How to Handle Grief at Any Age  

Dr. Kristyn Gregory

| 4 min read

Dr. Kristyn Gregory, D.O., is a medical director of ...

Grief impacts children, teenagers, young adults, middle-aged adults and older adults differently. Here are some approaches to try.
About 2.5 million people die in the United States each year, leaving behind an average of five grieving people. Any of the following highly emotional events can cause grief:
  • Death of a loved one or pet, whether sudden or expected
  • Divorce
  • Loss of a job
  • Loss of safety or perceived loss of safety following a traumatic event
Grief impacts children, teenagers, young adults, middle-aged adults and older adults differently. For individuals seeking to help friends or loved ones through the grieving process, it’s important to understand the approach you might use with an older adult may not have the same effectiveness when used with a teenager.

Helping Children Cope with Grief

The way children process grief can be positively or negatively affected by those around them. Children may have a hard time understanding and coping with the loss of a loved one.  Here are some ways parents and caregivers can help children grieve:
  • Acknowledging a child’s grief and the array of emotions associated with it
  • Asking questions and listening
  • Creating rituals and new family traditions that honor the memory of a lost loved one including sharing stories and recognizing special occasions, among others
  • Maintaining routines whenever possible
  • Sharing personal stories about grief, sadness and anger, and explaining how those situations were handled
  • Spending time doing activities they enjoy
When starting conversations with a grieving child, it’s important to discuss tragic events in a calm, concise and age-appropriate manner. For example: “I have something very sad to tell you. Grandma died today.” When the time is right for a child to talk through their feelings, try asking: “Would you like to talk about what you’re feeling today?” Or “Whenever you’re ready, we can talk about what might help you get through this time.” 

Helping Teenagers Cope with Grief

Teens may experience significant changes in their sleep patterns, isolate themselves more, frequently appear irritable or frustrated, withdraw from usual activities and/or spend more time on technology.  Parents or caregivers should talk to them about their grief to promote healthy coping and acceptance. For some teenagers, it’s helpful to share their grief with adults outside the family, like teachers or a school counselor.

Helping Young and Middle-Aged Adults Cope with Grief

Don’t be afraid to be the first person to reach out to someone who is grieving. Many people are hesitant to reach out to those who are grieving until that person asks for support, but the griever may be too overwhelmed to go that route.  It’s also important not to minimize the loss. Avoid using phrases like “It was his/her time,” or “Time heals all wounds.” These gestures can come off the wrong way. Spend less time trying to say the right things and more time listening to an adult who is grieving.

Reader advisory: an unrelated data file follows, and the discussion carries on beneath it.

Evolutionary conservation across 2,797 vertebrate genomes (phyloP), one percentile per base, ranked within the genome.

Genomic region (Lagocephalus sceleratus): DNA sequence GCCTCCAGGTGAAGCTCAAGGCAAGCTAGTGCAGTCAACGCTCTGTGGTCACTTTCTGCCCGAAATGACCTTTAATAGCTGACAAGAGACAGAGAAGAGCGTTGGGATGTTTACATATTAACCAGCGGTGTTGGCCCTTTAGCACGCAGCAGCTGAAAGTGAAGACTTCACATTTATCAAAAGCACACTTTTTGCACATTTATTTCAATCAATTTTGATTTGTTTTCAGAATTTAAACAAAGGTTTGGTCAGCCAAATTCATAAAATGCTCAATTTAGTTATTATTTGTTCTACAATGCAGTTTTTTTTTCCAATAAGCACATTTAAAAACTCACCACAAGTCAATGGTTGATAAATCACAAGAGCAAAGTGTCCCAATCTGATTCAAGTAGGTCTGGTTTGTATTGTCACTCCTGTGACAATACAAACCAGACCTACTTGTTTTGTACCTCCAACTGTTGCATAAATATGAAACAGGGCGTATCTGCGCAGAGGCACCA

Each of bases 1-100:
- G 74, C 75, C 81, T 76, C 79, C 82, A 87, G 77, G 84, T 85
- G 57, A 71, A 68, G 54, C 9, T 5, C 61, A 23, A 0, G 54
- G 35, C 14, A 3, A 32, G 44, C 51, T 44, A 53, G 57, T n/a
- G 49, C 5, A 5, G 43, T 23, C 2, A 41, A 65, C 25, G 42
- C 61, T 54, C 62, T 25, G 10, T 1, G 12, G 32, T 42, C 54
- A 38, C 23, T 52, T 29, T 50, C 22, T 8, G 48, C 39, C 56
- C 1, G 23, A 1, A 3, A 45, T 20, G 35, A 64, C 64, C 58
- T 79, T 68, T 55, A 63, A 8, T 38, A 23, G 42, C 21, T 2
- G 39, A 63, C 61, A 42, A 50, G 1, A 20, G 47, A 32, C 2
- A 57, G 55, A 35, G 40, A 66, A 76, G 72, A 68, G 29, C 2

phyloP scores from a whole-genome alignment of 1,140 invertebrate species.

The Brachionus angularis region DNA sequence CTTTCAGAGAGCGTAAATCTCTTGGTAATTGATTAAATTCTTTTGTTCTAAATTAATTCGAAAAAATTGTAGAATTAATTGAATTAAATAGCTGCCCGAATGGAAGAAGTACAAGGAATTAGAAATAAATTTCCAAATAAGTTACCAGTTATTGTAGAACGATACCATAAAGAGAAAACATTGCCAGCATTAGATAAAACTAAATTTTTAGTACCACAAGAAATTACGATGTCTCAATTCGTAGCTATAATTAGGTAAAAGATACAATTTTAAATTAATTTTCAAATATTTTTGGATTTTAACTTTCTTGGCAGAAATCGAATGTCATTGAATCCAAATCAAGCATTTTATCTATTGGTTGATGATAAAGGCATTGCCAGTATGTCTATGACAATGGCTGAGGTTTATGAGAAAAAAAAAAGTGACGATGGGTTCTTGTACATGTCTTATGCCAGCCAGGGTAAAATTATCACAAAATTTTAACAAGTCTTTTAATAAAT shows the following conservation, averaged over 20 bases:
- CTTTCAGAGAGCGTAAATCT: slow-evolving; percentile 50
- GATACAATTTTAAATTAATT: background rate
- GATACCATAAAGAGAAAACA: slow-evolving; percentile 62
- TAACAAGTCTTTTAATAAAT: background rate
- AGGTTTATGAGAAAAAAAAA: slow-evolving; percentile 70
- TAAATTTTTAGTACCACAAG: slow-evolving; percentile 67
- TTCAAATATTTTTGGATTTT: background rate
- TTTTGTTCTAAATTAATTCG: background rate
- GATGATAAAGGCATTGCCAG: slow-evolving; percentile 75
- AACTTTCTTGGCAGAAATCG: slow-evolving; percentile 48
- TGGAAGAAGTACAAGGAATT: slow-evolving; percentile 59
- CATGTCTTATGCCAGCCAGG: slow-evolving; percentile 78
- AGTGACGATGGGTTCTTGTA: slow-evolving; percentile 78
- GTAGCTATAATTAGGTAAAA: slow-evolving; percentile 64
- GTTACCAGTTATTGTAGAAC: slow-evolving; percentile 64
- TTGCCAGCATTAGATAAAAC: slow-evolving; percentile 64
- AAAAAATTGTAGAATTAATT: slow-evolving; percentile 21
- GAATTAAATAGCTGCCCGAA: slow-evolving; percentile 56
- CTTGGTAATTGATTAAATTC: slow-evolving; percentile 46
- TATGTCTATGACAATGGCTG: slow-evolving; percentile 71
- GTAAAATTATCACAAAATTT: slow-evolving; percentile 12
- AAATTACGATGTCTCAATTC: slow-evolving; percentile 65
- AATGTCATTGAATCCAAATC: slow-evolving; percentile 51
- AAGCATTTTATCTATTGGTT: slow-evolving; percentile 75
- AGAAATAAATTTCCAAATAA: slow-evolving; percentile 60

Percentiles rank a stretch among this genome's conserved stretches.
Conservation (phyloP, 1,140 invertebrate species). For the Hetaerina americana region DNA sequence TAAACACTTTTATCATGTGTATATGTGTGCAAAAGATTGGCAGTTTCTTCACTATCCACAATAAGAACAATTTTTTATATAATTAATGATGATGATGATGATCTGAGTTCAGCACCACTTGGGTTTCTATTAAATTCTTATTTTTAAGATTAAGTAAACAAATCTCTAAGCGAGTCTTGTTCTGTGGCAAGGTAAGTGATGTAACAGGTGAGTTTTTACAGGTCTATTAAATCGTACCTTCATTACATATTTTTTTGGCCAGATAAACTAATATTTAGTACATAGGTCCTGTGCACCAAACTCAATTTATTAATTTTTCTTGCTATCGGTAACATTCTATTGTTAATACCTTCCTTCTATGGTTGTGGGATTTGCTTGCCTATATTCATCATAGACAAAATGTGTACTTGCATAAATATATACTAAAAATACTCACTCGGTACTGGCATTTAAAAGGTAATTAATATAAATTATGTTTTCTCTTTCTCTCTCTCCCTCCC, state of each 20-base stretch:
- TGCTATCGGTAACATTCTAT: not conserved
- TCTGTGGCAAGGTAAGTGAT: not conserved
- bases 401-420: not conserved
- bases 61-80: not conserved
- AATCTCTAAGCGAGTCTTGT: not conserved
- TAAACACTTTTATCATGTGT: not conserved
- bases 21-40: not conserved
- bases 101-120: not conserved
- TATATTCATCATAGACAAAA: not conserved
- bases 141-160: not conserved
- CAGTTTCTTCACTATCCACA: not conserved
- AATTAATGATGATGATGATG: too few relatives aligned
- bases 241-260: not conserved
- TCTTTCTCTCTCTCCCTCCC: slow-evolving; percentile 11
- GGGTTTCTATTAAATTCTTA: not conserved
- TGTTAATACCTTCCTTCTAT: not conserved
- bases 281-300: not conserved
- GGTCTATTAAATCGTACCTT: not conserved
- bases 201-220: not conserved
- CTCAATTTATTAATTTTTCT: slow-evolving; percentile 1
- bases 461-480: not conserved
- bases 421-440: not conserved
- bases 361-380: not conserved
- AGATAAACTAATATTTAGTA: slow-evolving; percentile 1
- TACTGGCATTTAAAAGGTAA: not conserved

Helping Older Adults Cope with Grief

Older adults experience grief at a higher rate than younger adults or children because natural loss occurs more frequently as a person ages. Spousal deaths are common among aging adults; as well as the death of their peers, neighbors, friends, siblings and cousins. Sometimes older adults need more time to process and recognize their feelings. Give them extra time to grieve, and when they’re ready, spend time with them. Sharing fond memories of the person they lost can help as well. Don’t be afraid to engage in positive conversations.

Grieving Resources

Organizations are available to help individuals through their grieving process and to connect them to a support network: 
  • The Substance Abuse and Mental Health Services Administration (SAMHSA) provides tips, toll-free helplines, and treatment locaters for those coping with grief after a disaster or traumatic event.
  • Willow House is a nonprofit, social service organization whose sole mission is to support children, families, schools, and communities who are coping with grief and the death of a loved one.
  • Suicide Awareness Voices of Education (SAVE) specializes in helping people grieving suicide loss by providing resources, support groups, stories of hope and more.
  • The Compassionate Friends provides support to bereaves families after the death of a child through its network of over 500 chapters.
  • The Dougy Center is a nonprofit that provides support in a safe place where children, teens, young adults, and families who are grieving can share their experiences before and after a death. The organization provides resources for all age groups.
  • The American Counseling Association website offers counseling articles, research-based summaries of best practices and online courses. It is free to create an account.
When an individual’s grief over a loss – or multiple losses over time – begins to affect their everyday behavior over a sustained period, it may be time to connect them to professional help. Primary care providers can be a good starting point for an individual to relay their concerns and behavioral patterns to see if additional referrals to a mental health professional would be beneficial. Kristyn Gregory, D.O., is a medical director of behavioral health at Blue Cross Blue Shield of Michigan. For more health tips and information, visit Photo credit: Getty Images More from MIBluesPerspectives:
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